This article investigates the feasibility of reusing wastewater from striped catfish (Pangasianodon hypophthalmus) pond culture as nutrient input for integrated rice–Nile tilapia–green bean farming systems, and to what extent this could contribute to decreasing the environmental impacts on water quality from the striped catfish industry in the Mekong Delta. Four treatments in triplicates were used to investigate the growth of rice and green bean varieties under different combinations of inorganic fertilizer and water from the river and a striped catfish pond culture. The Nile tilapia (Oreochromis niloticus) was cultured at low density without feeding in a canal adjacent to the rice field. Rice yields ranged from 3,514 to 4,023 kg ha−1 with no significant differences between treatments (p > 0.05). The yield of green bean ranged from 2,671 to 3,282 kg ha−1 (p < 0.05), with the highest yields for beans only receiving water from the striped catfish pond. The water quality concentrations decreased significantly when passing through the rice plots for almost all treatments (p < 0.05). Total phosphorus and nitrogen levels in the outflowing water were reduced by almost 50% compared to the inflowing water from the striped catfish pond. Overall, the results indicated that an integrated system generates both economic and environmental benefits as compared to monocultures.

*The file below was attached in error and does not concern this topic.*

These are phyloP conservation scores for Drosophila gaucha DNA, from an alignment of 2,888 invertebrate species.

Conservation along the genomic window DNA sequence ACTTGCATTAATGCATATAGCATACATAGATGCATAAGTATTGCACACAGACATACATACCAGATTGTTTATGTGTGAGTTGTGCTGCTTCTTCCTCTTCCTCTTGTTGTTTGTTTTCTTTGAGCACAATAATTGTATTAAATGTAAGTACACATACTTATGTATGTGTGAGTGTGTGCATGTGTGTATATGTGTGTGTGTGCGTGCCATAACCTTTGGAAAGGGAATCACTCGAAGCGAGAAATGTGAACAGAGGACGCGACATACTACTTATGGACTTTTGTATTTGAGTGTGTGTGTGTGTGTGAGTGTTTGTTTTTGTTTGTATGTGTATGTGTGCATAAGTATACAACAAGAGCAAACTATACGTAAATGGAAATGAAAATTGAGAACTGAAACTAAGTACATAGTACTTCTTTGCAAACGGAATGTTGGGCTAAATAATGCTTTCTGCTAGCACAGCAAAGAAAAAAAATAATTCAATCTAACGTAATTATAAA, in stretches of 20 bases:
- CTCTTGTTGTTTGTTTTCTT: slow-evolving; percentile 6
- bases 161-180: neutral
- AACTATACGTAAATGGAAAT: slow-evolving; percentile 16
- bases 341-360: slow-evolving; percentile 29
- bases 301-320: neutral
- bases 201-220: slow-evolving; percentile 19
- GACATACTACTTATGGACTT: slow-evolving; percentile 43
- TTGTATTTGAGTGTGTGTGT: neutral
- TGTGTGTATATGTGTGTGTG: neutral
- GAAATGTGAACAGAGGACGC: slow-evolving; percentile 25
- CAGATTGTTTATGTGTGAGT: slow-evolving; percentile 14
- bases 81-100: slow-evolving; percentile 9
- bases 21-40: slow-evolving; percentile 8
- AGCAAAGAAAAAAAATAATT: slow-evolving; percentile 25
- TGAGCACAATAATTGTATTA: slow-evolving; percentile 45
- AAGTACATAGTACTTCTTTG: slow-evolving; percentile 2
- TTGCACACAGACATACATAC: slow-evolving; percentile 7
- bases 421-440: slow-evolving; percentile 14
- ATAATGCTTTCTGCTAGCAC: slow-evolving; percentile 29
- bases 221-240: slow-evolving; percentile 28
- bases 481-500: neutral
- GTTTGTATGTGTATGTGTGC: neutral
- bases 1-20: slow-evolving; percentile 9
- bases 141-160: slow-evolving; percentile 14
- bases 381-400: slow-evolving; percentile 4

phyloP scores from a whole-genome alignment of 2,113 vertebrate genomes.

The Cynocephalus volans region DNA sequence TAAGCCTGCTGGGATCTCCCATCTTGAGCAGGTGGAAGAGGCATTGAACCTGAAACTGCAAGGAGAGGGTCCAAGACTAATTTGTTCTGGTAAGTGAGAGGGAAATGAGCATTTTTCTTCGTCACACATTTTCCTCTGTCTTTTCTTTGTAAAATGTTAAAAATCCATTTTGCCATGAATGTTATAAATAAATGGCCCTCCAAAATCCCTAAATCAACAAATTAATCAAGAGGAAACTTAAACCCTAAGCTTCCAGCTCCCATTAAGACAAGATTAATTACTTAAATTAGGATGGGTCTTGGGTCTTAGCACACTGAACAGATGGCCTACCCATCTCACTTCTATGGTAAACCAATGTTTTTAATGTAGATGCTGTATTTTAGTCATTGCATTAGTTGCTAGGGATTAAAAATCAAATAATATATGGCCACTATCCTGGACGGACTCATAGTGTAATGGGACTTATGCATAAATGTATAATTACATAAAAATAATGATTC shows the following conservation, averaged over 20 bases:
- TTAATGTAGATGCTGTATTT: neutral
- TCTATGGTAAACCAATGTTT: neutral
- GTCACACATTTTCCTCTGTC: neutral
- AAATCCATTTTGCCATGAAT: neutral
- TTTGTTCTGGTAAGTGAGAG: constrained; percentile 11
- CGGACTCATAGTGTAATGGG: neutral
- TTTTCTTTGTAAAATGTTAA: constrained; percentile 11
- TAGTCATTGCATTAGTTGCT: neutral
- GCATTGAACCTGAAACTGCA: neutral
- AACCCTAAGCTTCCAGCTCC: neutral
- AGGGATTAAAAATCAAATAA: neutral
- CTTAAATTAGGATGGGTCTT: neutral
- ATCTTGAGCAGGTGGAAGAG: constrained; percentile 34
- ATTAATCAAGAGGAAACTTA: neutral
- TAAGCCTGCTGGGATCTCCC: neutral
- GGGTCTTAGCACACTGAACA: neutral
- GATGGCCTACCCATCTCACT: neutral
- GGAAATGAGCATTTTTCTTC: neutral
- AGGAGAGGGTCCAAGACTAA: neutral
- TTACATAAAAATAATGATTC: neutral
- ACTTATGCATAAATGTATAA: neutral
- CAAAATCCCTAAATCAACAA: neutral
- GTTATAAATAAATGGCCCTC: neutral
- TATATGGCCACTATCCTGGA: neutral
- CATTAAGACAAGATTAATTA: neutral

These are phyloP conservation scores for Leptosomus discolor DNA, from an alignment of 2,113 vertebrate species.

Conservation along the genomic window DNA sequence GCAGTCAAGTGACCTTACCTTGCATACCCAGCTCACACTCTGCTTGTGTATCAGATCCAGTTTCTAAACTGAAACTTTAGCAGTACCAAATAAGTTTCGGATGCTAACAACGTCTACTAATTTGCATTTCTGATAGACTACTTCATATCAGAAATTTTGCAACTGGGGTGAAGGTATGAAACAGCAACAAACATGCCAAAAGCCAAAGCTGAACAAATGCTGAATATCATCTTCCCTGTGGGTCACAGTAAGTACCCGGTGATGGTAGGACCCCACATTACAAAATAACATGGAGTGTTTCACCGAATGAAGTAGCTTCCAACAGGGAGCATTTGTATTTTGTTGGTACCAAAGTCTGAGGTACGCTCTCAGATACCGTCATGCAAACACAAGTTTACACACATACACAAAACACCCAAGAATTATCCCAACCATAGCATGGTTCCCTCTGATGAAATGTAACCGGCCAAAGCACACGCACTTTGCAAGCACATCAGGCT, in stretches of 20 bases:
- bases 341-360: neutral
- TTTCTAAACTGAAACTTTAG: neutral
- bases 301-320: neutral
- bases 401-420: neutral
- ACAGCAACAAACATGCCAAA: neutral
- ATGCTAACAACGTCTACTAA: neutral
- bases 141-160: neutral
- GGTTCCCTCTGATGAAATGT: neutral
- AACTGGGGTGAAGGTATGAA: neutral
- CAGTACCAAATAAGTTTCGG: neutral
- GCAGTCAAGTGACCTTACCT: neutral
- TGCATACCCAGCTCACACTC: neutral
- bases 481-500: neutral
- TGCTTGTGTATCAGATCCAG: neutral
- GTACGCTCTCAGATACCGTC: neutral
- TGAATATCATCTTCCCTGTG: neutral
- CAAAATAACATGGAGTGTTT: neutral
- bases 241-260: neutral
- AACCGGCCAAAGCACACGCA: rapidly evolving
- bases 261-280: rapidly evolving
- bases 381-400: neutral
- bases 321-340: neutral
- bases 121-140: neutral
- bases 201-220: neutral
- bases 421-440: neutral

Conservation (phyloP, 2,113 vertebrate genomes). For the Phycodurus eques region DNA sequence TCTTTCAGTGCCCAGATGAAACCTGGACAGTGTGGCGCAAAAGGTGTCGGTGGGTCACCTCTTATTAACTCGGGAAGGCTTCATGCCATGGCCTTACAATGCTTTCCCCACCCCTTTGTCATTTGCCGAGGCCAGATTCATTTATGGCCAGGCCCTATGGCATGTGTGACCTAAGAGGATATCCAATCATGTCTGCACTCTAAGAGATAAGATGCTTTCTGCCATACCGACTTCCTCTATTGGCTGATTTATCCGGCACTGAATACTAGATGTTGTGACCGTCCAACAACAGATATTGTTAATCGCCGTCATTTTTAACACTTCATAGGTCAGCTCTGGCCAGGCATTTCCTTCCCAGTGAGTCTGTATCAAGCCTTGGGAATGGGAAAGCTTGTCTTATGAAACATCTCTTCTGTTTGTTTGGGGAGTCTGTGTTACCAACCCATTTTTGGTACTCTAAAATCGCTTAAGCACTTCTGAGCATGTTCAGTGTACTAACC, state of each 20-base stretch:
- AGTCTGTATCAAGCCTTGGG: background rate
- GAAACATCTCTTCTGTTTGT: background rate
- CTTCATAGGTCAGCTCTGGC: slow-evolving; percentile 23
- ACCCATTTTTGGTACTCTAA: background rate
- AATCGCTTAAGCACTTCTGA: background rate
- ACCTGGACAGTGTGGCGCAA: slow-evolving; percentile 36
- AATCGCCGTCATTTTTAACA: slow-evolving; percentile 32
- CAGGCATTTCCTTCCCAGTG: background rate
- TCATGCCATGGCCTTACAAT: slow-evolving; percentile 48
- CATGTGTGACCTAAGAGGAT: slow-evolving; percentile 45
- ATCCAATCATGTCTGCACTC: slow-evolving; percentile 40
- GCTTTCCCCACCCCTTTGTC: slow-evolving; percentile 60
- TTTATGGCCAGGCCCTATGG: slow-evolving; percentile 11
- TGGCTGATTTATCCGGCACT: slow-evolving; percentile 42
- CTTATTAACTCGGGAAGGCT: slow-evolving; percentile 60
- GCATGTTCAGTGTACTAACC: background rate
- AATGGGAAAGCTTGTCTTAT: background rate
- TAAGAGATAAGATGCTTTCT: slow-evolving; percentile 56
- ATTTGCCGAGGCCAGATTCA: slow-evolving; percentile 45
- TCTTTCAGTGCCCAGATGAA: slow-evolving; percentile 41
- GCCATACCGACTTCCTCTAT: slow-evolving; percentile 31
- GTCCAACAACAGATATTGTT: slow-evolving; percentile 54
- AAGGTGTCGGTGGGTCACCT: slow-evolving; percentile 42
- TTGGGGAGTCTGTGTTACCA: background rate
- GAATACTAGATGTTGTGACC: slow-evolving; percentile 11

Keywords: striped catfish, wastewater, environmental impact, integrated farming system, rice-fish-vegetable
Citation: Thi Da, C., L.L.H., Phuoc, H.N. Duc, M. Troell, and H. Berg 2015 Agroecology and Sustainable Food Systems 39: 580-597.